On April 24, 2009, Joshua Cartwright was laid off from his job. He had a history of domestic violence, having been arrested on the charge in late 2008 and ordered to attend anger management counseling. His wife would later say he failed to attend these classes.
Early the next morning, Cartwright woke up his wife and started a fight with her because "he could not find the ‘Clearasil’ in the bathroom." After an extended argument which saw her on the receiving end of both verbal and physical abuse, she was able to extricate herself from the apartment and call 911.
Sheriff’s deputies found Joshua Cartwright later that day at a shooting range and attempted to apprehend him. Cartwright shot and killed both officers. Minutes later Cartwright himself, attempting to flee the scene, was killed by law enforcement.
The police report details, in three single-spaced pages, the fight between Cartwright and his wife that morning and the subsequent actions which led to the murder of the two police officers. At the end of the ordeal, almost as an afterthought, Cartwright’s distraught wife, having just learned of his death, tells officers that "her husband believed that the US Government was conspiring against him," and that he "had been severely disturbed that Barack Obama had been elected President."
This, the Southern Poverty and Law Center would have you believe, is an example of radical "Right-wing Extremism."
Cartwright’s case is detailed in a new special report from the organization titled "Age of the Wolf: A Study of the Rise of Lone Wolf and Leaderless Resistance Terrorism." For those not familiar with the SPLC, it helpfully describes itself as a "non-profit organization that combats hate, intolerance and discrimination through education and litigation." Those more familiar with the SPLC will instantly recognize its signature left-wing propaganda.
That this report was issued just a day after a fan of the SPLC gunned down three Muslims in Raleigh, NC is an irony likely lost on the group, which has yet to acknowledge the motivation of Floyd Lee Corkins. He is the manwho used the SPLC’s website to research his attack on the Family Research Council in 2012. The SPLC to this day does not list that attack as a "hate incident" and appears to find some solace in the fact that, while they did target the group,they never published the FRC’s street address.
The language of their latest report is ominous. "No matter the source," concludes the executive summary in what is written to sound like non-partisan language, "we simply cannot afford to ignore the ongoing carnage."
What carnage? The SPLC helpfully details the deaths of 79 people during a six year period from 2009-2015, a number which includes16 assailants. The SPLC, to its credit, does document the four people killed by the Tsarnaev brothers in Boston, as well as Tamerlan himself, and the thirteen people killed by Major Nidal Hasan at Fort Hood, Texas.However, it also includes, curiously, the 6 people killed by Elliot Rodger in California last year before he shot himself.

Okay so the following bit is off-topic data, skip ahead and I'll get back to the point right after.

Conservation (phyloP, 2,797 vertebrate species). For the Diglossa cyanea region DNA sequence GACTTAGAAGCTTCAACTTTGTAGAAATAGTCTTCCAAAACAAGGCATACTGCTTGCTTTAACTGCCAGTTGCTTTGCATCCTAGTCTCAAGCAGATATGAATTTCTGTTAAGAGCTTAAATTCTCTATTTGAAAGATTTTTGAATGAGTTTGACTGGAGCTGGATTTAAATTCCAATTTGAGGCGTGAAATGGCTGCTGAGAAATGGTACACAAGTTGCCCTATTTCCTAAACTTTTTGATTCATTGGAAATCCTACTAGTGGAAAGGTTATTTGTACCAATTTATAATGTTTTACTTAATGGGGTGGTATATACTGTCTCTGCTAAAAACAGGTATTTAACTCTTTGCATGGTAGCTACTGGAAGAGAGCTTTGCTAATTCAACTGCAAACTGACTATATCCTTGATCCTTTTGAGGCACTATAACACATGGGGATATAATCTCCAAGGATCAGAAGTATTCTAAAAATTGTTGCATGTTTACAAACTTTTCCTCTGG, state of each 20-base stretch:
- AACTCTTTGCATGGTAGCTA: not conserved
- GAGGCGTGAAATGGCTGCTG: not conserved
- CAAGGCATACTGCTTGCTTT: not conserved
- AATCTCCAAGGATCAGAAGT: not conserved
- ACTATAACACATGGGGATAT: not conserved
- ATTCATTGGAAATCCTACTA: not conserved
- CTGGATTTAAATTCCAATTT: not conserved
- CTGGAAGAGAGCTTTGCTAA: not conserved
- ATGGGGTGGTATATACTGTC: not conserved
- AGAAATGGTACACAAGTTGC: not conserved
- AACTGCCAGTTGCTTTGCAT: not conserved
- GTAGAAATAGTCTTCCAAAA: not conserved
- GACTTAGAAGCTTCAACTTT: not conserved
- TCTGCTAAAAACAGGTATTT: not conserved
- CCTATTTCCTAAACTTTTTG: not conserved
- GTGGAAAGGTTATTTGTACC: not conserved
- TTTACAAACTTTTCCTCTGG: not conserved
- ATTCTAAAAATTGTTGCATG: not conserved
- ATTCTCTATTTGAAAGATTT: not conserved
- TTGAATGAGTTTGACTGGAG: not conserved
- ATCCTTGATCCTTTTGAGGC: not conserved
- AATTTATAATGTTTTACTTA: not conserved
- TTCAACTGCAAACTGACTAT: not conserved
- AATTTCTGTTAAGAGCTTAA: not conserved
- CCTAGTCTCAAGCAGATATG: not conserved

For those of you keeping score at home, that’s 28 deaths (including the three attributed to Joshua Cartwright) out of the total of 79 that have nothing to do with the right side of the political spectrum, or just over 35% of the "carnage."
"Analyzing terrorism," the SPLC wants you to know, "comes fraught with pitfalls….What if the attack has a political dimension, but is carried out by someone who is clearly mentally ill?" Ryan Lenz, the principal author of the report, tries to make the reader believe he has wrung his hands in worry over the thought of mischaracterizing an attack,but what the reportinstead demonstrates is the SPLC’s rabidly left-wing worldview.
Neo-Nazi groups are characterized as "right-wing." While this characterization may be common in the media, it makes no logical sense. If the original Nazis werethemselves a product of the left, as Jonah Goldberg has definitively demonstrated, how is it possible that a new group of Nazis find themselves on the right edge of the political spectrum? If the defining characteristic of a Neo-Nazi is a hatred of Jews, then they find some ideological common ground with many Muslims and college activists involved with the BDS movement.
The SPLC report attributes a total of 8 deaths to Neo-Nazis in thereport, which, again, covers a period of 6 years. Without diminishing the seriousness of the hatred inherent in Neo-Nazi ideology, I’ll simply point out that more children (a total of 12) drowned "inside the home in a bucket/container or trash basket that was being used for cleaning" in a five year period between 2005-2009.
If you’re looking for carnage, which the SPLC says we cannot afford to ignore but fails to deliver, then you might want to check out the number of gang-related homicidesin the US. There were 2,363 in 2012 alone (with only 80% of jurisdictions reporting data)and theaverage number of homicides was nearly 2,000 per year from 2007 through 2012.
Or if you’re looking for hate crimes, the Anti-Defamation League reported a total of 927 anti-Semitic incidents in 2012. And although they did not, like the SPLC, attempt to attribute an over-arching political motive to the attacks, one wonders how many of those incidents were perpetrated by Muslims.
But if you’re looking for right-wing terror – or anything that can, like the case of Joshua Cartwright, be tied, plausibly or not, to conservatives – look no further than the Southern Poverty and Law Center. That is the only kind of terror they see.
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